KANDAHAR, Afghanistan (Reuters) - Farmers in Afghanistan’s fertile south harvested a bumper crop of deep red pomegranates this year, but they say barriers to international trade in the landlocked country means much of their fruit may go to waste or be sold too cheaply.
The obstacles to fruit exporters, who accounted for more than a quarter of all Afghan exports in 2014, have posed a serious threat to one of the few functioning parts of Afghanistan’s economy, struggling to emerge from decades of war.
Most of Afghanistan’s pomegranates are exported to Pakistan, where prices are often low and where border crossings can be fickle.
Border problems between Afghanistan and Pakistan, which even saw exchanges of artillery fire earlier this year, have simmered for months, part of a longer running dispute over the frontier between the two neighbours that stretches decades.
Farmers in Afghanistan are pushing the government to help open access to new markets through Iran and other areas in the Middle East and southern Asia.
“The pomegranate harvest is much higher this year in Kandahar compared with past years, but we don’t have access to good selling markets for this fruit,” said farmer Zahir Jan. “We are demanding that the government helps find us a good foreign market in order to sell our product for a good price.”
Haji Nasrullah Zahir, head of Kandahar’s Chamber of Commerce, said there had been a 43 percent increase in pomegranate production in the province this year.
Government officials in Kabul acknowledge the lack of foreign markets, but say they are trying to find more international trading partners beyond Pakistan.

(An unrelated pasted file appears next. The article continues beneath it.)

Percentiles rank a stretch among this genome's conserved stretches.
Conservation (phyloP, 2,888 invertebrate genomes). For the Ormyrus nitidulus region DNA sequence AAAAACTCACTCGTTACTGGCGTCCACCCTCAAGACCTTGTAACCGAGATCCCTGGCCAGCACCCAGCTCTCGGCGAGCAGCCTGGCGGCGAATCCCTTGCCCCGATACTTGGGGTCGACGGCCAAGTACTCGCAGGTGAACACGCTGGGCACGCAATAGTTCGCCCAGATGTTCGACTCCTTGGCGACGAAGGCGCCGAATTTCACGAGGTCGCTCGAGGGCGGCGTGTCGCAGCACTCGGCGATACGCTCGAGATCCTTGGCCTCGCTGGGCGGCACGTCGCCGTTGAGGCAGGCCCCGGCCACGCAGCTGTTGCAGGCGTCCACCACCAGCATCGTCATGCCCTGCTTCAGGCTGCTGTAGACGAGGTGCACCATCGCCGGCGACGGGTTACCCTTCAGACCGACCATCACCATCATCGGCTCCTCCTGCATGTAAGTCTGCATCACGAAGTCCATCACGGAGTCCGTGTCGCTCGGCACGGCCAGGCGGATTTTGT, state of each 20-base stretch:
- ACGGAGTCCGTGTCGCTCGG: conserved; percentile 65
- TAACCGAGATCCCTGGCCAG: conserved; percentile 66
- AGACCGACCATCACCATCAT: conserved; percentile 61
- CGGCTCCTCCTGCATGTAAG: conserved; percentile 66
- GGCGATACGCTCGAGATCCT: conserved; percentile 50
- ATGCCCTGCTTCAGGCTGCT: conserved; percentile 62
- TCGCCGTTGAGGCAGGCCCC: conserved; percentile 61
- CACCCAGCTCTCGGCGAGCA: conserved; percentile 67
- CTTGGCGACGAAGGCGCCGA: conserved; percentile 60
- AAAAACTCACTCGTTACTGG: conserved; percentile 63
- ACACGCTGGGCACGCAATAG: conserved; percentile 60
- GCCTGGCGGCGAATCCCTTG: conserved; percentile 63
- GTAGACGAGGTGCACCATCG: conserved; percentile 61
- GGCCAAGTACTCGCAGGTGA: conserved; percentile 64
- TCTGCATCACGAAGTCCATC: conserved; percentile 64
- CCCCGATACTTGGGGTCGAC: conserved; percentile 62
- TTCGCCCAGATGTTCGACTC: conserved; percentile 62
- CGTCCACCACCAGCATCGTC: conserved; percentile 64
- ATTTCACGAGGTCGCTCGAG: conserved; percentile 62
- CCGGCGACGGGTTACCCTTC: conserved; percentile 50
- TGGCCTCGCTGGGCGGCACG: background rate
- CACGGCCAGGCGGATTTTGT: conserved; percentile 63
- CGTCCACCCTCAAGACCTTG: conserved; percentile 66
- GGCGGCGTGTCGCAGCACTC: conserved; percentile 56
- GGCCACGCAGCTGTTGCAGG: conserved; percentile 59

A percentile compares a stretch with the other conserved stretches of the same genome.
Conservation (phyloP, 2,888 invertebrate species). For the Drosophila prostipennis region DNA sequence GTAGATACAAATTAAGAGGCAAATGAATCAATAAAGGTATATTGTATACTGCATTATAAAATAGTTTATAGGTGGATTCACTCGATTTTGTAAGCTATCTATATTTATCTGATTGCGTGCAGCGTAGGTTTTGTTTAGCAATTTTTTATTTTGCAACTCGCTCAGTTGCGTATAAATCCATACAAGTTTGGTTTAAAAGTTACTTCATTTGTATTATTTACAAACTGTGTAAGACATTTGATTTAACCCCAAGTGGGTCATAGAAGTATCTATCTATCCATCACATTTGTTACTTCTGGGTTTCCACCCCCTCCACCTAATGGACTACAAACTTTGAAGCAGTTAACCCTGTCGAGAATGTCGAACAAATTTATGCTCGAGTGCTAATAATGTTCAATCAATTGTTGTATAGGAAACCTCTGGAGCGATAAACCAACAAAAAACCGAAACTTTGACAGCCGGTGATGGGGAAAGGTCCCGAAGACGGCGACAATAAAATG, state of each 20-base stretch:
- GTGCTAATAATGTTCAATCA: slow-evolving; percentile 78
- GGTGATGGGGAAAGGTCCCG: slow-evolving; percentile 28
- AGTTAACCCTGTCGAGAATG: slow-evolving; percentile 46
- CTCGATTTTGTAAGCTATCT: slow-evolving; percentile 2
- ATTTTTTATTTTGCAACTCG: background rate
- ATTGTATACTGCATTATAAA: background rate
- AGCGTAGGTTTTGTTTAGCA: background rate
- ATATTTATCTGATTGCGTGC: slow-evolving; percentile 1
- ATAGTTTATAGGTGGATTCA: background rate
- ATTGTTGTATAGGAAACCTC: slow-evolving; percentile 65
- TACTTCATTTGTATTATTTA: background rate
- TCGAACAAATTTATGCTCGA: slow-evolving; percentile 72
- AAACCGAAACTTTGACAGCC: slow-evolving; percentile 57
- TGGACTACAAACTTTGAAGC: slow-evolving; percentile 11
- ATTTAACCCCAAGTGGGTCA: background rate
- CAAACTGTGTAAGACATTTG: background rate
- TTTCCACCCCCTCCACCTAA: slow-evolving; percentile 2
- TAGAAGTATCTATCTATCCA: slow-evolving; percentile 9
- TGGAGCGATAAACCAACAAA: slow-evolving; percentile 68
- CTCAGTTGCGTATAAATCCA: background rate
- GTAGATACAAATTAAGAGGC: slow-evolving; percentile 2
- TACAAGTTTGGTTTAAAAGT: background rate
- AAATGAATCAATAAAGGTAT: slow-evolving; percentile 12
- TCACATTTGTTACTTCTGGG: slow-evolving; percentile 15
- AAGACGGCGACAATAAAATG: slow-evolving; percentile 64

“The Afghan pomegranate is the best pomegranate in the region and attracts many countries that want to buy, but our problem is partnership,” said Mir Zaman Popal, director of the government’s export promotion department. “We are hoping to find partnerships very soon and the government is seriously working on this.”
Afghanistan is often reliant on negotiating transportation agreements with its neighbours, but the government is exploring more air freight options, a more expensive but faster and potentially more politically possible solution, Popal said.
Crops like pomegranates and saffron have often been held up as possible alternatives to the lucrative but illegal poppy production that occurs across Afghanistan.
“I urge all Afghan farmers to stop poppy cultivation here,” Jan said. “Instead they should promote pomegranate cultivation because poppy production is illegal and doesn’t provide any benefit.”
Billions of dollars in counter narcotics efforts have failed to reduce the drug trade in Afghanistan.
Opium production from poppies in Afghanistan increased to one of the highest levels on record, according to the United Nations, as eradication efforts all but ended amid continued focus on the ongoing insurgency.
Writing by Josh Smith; Editing by Nick Macfie